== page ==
[0217] A mixture of selenium dioxide (15 mg), 0.1 mL of tert-butylhydroperoxide (5-6 M solution in decane), 0.2 mL of dichloromethane, and 0.1 mL of water was stirred at room temperature for 15 minutes. A solution of 3,7-bis(O-triethylsilyl)epothilone D (50 mg) (Example 4) in 0.5 mL of CH2Cl2 was added and the mixture was stirred for 24 hours. An additional 15 mg of selenium dioxide was added, and the reaction is continued an additional 24 hours. The mixture was diluted with 20 mL of CH2Cl2 and shaken with 10 mL of sat. aq. NaHCO3. The phases were separated, and the organic phase was dried over MgSO4, filtered, and evaporated. The residue was dissolved in 2 mL of CH2Cl2 and chromatographed on a 35-gm ISCO silica column (gradient from 5% ethyl acetate/hexanes to 100% ethyl acetate). The products identified included the 3,7-bis(O-triethylsilyl)-derivatives of the 26-oxo, 26-hydroxy, and 11-hydroxyepothilones D. Also identified was 3,7-bis(O-triethylsilyl)-11,26-dihydroxyepothilone D: 13C-NMR (CDC13): δ 215.1, 170.8, 164.8, 152.3, 143.7, 137.8, 124.5, 120.4, 116.6, 80.0, 79.0, 76.4, 70.7, 65.8, 53.4, 48.4, 39.3, 36.9, 35.0, 32.2, 28.2, 24.8, 23.9, 19.2 (2C), 17.7, 14.8, 7.2 (3C), 6.9 (3C), 5.6 (3C), 5.2 (3C).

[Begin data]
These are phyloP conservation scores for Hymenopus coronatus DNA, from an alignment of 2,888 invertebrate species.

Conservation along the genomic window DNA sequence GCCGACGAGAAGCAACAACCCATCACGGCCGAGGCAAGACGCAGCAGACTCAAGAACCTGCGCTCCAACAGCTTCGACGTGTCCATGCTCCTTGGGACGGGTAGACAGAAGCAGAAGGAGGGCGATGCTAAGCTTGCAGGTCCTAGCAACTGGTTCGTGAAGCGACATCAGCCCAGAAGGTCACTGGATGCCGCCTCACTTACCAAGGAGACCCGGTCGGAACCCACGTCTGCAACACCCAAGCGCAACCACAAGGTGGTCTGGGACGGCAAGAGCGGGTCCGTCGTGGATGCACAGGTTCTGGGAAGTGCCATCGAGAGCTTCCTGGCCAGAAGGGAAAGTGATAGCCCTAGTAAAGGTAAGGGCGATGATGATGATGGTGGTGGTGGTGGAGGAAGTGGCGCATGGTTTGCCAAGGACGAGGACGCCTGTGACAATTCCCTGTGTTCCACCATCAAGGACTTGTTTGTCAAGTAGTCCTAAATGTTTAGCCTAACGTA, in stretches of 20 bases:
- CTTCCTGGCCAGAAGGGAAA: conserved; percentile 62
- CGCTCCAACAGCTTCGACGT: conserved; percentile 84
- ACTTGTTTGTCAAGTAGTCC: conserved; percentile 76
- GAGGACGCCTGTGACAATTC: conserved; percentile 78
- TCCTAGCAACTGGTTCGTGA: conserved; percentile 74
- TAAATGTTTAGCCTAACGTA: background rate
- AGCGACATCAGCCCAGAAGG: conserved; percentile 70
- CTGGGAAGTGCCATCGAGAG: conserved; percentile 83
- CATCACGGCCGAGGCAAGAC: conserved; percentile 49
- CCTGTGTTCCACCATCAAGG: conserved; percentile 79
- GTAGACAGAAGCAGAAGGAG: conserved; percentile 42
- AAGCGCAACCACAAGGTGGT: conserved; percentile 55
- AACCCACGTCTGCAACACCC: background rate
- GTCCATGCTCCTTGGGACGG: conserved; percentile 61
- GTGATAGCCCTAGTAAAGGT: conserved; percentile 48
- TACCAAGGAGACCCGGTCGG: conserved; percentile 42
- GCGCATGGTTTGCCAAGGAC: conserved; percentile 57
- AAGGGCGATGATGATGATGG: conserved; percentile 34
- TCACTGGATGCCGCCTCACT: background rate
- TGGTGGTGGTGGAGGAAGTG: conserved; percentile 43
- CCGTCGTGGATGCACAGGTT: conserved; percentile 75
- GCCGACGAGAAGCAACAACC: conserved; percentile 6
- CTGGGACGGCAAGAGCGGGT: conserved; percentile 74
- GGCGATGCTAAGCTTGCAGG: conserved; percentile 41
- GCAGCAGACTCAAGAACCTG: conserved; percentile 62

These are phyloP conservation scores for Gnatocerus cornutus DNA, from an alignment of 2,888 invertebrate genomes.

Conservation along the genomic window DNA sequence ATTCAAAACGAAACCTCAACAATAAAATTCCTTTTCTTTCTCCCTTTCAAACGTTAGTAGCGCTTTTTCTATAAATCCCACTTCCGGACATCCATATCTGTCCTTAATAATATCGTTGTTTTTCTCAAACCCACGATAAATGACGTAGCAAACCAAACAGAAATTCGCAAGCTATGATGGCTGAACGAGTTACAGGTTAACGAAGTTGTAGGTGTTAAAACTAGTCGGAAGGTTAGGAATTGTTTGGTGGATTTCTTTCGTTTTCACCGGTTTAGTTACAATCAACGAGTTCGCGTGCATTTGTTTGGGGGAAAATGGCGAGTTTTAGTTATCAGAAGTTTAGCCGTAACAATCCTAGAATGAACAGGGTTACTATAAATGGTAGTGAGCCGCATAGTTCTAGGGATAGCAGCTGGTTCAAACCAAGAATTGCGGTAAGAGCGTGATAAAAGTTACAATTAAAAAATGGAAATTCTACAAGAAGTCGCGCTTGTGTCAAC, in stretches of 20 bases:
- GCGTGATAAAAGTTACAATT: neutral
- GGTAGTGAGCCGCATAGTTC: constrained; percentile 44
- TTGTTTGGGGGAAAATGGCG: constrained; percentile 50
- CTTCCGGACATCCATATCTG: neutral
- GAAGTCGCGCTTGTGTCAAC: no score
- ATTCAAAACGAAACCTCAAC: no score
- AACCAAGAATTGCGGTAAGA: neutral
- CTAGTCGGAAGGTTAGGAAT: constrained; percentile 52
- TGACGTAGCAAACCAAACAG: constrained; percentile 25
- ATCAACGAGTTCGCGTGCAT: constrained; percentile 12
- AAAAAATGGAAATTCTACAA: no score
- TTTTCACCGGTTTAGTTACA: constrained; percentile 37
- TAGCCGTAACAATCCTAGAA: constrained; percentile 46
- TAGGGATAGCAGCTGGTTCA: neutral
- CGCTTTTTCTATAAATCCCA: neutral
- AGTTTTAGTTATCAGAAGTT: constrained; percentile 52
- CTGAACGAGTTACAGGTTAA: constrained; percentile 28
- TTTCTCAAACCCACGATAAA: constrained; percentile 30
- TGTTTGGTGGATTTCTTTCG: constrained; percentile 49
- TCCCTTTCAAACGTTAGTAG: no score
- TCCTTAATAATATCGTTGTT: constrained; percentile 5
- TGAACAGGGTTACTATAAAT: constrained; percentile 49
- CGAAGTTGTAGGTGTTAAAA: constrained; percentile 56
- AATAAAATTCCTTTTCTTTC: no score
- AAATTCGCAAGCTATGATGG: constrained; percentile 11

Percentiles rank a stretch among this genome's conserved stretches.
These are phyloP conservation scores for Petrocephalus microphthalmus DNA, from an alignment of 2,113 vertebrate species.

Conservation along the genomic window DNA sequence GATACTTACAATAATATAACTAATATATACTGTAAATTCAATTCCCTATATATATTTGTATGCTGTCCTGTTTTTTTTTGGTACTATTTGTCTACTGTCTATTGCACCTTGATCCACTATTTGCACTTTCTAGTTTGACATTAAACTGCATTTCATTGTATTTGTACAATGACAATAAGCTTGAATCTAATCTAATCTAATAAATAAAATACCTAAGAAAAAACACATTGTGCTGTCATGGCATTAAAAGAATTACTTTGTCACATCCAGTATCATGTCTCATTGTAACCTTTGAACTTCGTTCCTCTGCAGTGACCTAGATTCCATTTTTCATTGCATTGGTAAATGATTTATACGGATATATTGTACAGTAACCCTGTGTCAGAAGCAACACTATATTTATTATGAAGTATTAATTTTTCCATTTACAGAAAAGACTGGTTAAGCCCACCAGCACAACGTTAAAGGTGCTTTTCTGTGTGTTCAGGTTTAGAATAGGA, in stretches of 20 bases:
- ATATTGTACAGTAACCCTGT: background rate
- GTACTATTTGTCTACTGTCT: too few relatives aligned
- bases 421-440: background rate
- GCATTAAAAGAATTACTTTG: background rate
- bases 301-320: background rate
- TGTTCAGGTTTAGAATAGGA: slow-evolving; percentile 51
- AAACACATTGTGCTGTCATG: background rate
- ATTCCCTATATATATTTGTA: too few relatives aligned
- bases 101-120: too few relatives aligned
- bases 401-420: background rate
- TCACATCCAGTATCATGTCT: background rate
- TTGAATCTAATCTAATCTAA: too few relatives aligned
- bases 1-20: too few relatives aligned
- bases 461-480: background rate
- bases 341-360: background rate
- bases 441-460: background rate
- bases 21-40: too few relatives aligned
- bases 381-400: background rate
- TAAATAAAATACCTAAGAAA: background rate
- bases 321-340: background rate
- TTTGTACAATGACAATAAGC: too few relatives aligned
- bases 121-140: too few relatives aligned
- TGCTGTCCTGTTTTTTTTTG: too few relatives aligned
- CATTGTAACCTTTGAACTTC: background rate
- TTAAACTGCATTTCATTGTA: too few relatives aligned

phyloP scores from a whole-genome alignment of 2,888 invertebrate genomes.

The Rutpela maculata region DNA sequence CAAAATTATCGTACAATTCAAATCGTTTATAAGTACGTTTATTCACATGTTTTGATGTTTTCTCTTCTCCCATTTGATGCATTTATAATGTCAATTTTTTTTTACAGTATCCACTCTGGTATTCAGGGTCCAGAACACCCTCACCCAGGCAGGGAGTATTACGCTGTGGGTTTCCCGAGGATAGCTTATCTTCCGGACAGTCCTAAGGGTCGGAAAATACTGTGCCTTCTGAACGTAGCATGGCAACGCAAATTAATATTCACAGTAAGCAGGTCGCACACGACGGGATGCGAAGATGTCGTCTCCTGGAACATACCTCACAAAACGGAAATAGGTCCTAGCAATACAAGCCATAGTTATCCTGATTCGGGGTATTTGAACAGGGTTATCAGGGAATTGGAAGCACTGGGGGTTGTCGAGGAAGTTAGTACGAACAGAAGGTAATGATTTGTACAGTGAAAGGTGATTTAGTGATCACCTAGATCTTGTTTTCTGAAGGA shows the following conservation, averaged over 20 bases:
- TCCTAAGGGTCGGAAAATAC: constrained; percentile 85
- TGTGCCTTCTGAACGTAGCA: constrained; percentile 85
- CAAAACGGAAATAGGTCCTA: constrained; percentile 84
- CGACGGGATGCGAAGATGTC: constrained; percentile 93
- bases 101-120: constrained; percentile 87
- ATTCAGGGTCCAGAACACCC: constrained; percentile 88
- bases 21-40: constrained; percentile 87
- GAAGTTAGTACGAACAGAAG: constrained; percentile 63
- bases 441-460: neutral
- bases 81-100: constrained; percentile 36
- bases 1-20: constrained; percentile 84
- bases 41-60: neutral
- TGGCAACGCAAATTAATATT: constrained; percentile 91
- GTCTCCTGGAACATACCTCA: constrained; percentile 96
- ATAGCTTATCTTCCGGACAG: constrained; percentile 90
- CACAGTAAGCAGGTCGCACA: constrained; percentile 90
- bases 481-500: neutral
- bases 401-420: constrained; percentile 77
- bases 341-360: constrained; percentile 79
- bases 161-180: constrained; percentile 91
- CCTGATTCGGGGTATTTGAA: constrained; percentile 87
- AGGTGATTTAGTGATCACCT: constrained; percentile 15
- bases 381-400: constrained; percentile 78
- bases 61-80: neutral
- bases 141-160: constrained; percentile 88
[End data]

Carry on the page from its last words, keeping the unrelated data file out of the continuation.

EXAMPLE 7

[0218] 26-oxo-epothilone D